War is the single worst thing you can do to your economy. The myth of magic war bucks started after World War II. How often have you heard that the big slaughter finally pulled us out of the Great Depression?
You can make a pretty good argument that the excess industrial capacity of the United States doomed the bad guys to defeat, but by 1941, President Franklin Roosevelt had long been implementing the economic recovery tools that would later make Briton John Maynard Keynes a household name.
Keynesian economics is a simple concept: governments must pump money into the system during times of contraction. Call it a kick-start. Call it priming the pump. It works pretty well for everyone except moon-howlers who barf and snarl at anything resembling a government solution to a problem.
Regular readers of this column have often seen me quote conservative Republican economist Pierre Rinfret (1924-2006). He committed heresy during the Vietnam War by challenging the orthodoxy that war spending constitutes sound economic policy.
“Rinfret believes we have come quietly to an economic pivot point ... We have at last broken ... the ancient bond between war and prosperity,” Look Magazine reported on May 31, 1966.
“War is bearish. Peace is bullish,” Rinfret insisted.
“War, once a shot in the arm to lagging business, now throws a shock into a smoothly functioning system set for peak long-term growth,” wrote Look Senior Editor T. George Harris in a Rinfret interview.
“To compound the shock, war also wastes resources, human and material, that would otherwise flow back each year to expand the economy and, through it, better the lives of men,” the article stated.
“In practical terms, wealth invested in war goods might as well be sunk in the ocean,” Rinfret said. “Tanks and fighters do not produce new wealth. Teachers and factories do. Peace is the environment in which the flower of free enterprise grows, flourishes and bears fruit. Peace is now the stable ground of prosperity.”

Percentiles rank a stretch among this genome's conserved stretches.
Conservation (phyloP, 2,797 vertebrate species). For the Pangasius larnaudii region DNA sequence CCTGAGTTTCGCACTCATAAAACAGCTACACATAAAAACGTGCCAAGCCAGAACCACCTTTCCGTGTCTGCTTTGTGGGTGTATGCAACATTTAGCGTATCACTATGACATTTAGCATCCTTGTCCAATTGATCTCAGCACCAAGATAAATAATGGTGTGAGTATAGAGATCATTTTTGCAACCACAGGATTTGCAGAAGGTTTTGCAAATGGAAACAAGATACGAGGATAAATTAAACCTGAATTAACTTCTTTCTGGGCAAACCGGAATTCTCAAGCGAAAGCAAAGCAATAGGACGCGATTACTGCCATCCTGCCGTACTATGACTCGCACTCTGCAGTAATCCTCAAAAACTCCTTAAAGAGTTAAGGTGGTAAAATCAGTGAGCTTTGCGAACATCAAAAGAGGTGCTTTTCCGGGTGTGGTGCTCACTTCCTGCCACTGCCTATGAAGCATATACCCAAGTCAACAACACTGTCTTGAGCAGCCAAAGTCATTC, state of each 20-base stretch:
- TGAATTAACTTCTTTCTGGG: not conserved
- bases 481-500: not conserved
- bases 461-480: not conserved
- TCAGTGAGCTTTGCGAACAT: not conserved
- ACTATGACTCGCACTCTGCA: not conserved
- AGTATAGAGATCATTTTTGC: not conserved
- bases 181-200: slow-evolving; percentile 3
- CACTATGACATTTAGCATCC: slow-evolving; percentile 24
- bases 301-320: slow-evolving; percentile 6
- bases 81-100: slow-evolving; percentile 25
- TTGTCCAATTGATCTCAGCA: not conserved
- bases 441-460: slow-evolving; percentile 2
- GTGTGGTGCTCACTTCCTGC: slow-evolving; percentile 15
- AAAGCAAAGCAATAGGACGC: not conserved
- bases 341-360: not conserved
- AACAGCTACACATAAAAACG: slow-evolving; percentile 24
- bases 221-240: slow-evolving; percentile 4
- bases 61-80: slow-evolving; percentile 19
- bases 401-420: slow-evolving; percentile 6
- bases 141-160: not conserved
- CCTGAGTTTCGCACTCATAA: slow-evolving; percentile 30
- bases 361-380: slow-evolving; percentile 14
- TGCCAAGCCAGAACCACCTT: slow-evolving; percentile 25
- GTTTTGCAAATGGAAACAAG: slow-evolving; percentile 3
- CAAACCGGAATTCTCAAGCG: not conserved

The military-industrial complex was not about to let such thinking hurt its fat profits. Corporate America fielded tanks – think tanks – to sell the idea that less government is more. They even besmirched the name of President John F. Kennedy in proselytizing the recurrent religion that tax cuts bring economic heaven on earth.
If that were true, we should all be rolling in holy gold today. We’ve got three wars, Bush the Lesser’s hemorrhagic tax cuts have been extended and the fat cats are happy.
Former State Sen. Mark Amodei, R-Moonhowlers, urgently needs to see a veterinarian and get checked for Sen. Dean Heller’s bitemarks on his arse.
Like Heller, Amodei used to be a pretty level headed state lawmaker. Now that he’s running for congress, he’s living in the past like the rest of the retro-modern GOP.
With Osama dead, the fear mongers apparently need new bogeymen, not that the white sheet sympathizers don’t have enough to motivate them.
With all the toxic fact-manufacturing that Fox News and Lush Rambo can exude, it’s rather disappointing that Amodei can do no better than a 1950s-vintage red scare. Somewhere down in the seventh circle Joe McCarthy burns with pride.
Amodei is now running a TV spot justifying his opposition to an increase in the national debt ceiling by threatening that it will lead to Red China invading Washington.
Amodei may be a good propagandist and fear monger, but he’s a dreadful economist. No nation makes war on its best credit customer.
Lawyer Amodei is also a dunce when it comes to constitutional law. A default on our national debt happens to be unconstitutional: “The validity of the public debt of the United States, authorized by law, including debts incurred for payment of pensions and bounties or services in suppressing insurrection or rebellion, shall not be questioned.” (Amendment XIV, Section 4).
Memories of Maria
A memorial service for Mary Valencia Wilson will be held in Sparks at 3 p.m. on Sunday, August 7, at American Legion Duby Reid Post No. 30, 730 4th Street. That’s next door to the Sparks post office, across from city hall. The great Nevada civil, human and labor rights leader died earlier this month at age 66. Any of Mary’s many friends who would like to volunteer to help with the event should contact her sister, Joan Treptow, at 560-0318.
Mary would picket this guy
Nevada Gov. Brian the Brutal has vetoed Assembly Bill 137 which “would have required some schools to provide free breakfast to low-income students,” according to Anjeanette Damon of the Las Vegas Sun.
“Democrats decried the veto, saying the legislation would have brought more than $40 million in federal money to the state. Sandoval, however, said the decision about which schools should provide the nutrition program is better left to the school districts.”
That decision should be easy. Without any money, they can’t provide food at all.
Morally obtuse El Bruté strikes again.
Be well. Raise hell.
Andrew Barbano is a 42-year Nevadan and editor of NevadaLabor.com. E-mail email@example.com. Barbwire by Barbano has originated in the Tribune since 1988.